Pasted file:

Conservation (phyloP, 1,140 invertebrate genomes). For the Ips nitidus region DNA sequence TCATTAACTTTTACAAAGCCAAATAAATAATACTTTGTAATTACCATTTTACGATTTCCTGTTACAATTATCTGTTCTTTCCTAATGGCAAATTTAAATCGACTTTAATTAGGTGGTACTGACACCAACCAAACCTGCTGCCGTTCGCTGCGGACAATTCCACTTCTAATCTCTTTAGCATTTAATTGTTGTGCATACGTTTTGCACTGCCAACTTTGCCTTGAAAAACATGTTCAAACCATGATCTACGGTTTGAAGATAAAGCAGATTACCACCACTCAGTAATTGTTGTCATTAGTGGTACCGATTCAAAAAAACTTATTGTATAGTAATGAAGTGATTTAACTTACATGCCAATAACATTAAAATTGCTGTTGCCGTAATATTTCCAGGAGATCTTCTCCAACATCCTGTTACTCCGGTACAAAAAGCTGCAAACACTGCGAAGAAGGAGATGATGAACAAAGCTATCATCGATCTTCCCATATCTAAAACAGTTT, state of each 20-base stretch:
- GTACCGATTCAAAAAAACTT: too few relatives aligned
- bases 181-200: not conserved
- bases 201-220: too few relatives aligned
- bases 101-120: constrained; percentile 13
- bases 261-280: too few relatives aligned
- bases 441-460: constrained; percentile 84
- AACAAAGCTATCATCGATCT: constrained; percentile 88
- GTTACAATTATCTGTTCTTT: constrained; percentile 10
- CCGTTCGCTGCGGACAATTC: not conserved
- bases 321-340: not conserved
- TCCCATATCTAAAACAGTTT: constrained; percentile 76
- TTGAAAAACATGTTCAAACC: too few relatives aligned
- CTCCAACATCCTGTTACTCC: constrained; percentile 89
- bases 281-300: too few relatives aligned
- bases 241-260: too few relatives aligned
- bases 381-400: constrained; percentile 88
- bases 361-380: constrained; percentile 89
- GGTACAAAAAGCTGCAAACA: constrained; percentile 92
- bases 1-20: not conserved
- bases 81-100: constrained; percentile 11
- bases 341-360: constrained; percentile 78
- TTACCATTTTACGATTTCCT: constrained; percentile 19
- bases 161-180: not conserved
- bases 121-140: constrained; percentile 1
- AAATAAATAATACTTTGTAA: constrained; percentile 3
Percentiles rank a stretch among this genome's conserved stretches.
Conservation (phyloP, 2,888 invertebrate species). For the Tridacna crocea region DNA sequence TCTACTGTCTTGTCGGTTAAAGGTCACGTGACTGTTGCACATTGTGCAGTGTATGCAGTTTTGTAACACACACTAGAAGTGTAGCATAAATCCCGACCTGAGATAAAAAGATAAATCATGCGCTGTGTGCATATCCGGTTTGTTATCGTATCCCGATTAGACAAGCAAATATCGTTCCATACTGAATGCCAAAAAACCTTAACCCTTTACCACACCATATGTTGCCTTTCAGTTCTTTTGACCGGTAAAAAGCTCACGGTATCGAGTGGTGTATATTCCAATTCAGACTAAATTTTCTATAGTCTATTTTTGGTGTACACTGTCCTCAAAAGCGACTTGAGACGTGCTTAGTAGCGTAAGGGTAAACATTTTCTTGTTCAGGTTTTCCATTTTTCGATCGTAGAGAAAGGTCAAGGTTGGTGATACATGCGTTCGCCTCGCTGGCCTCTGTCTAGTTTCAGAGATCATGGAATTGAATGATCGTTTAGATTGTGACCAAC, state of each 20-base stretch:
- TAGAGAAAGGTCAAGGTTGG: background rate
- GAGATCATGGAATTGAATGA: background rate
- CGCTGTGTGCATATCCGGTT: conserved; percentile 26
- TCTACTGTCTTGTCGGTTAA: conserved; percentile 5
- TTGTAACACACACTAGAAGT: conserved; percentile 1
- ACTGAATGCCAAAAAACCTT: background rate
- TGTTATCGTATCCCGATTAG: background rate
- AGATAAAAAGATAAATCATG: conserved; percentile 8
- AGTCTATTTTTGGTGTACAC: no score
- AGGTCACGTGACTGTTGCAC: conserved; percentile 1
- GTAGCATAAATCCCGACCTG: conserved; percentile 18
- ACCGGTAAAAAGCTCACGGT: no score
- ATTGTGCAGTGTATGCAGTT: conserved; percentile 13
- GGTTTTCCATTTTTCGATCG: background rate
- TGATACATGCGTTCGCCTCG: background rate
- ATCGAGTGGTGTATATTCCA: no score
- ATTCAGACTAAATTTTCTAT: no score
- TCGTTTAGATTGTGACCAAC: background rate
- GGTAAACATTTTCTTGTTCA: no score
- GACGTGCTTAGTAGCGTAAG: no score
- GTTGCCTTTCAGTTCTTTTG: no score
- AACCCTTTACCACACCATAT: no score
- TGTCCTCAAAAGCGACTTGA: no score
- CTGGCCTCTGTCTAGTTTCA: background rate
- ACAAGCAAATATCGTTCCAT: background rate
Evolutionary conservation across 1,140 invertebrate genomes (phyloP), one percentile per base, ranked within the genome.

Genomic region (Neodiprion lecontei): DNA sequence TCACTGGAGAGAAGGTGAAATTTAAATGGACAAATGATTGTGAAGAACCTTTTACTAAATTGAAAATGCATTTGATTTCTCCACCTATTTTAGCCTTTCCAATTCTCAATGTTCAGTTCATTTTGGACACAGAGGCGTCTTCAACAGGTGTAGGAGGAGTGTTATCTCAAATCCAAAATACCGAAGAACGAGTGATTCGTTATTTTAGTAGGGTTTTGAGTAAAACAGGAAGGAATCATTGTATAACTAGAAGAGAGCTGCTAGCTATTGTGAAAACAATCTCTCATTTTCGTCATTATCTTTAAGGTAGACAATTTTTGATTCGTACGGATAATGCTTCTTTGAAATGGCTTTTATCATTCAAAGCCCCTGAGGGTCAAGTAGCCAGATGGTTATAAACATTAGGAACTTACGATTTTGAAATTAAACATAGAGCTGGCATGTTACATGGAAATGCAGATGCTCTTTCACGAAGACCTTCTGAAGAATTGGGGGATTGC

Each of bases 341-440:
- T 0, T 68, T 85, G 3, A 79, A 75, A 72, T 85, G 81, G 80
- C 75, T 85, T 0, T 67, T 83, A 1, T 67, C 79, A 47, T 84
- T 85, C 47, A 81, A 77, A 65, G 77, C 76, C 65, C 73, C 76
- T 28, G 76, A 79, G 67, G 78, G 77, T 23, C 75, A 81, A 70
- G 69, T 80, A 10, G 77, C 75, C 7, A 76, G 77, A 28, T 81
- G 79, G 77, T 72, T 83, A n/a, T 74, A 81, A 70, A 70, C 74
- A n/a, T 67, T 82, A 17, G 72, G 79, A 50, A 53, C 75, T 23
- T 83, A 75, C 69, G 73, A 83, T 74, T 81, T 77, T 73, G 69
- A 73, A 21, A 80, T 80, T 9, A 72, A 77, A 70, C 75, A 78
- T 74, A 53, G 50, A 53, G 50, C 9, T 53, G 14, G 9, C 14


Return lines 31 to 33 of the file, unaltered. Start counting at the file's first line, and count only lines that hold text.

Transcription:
- CGCTGTGTGCATATCCGGTT: conserved; percentile 26
- TCTACTGTCTTGTCGGTTAA: conserved; percentile 5
- TTGTAACACACACTAGAAGT: conserved; percentile 1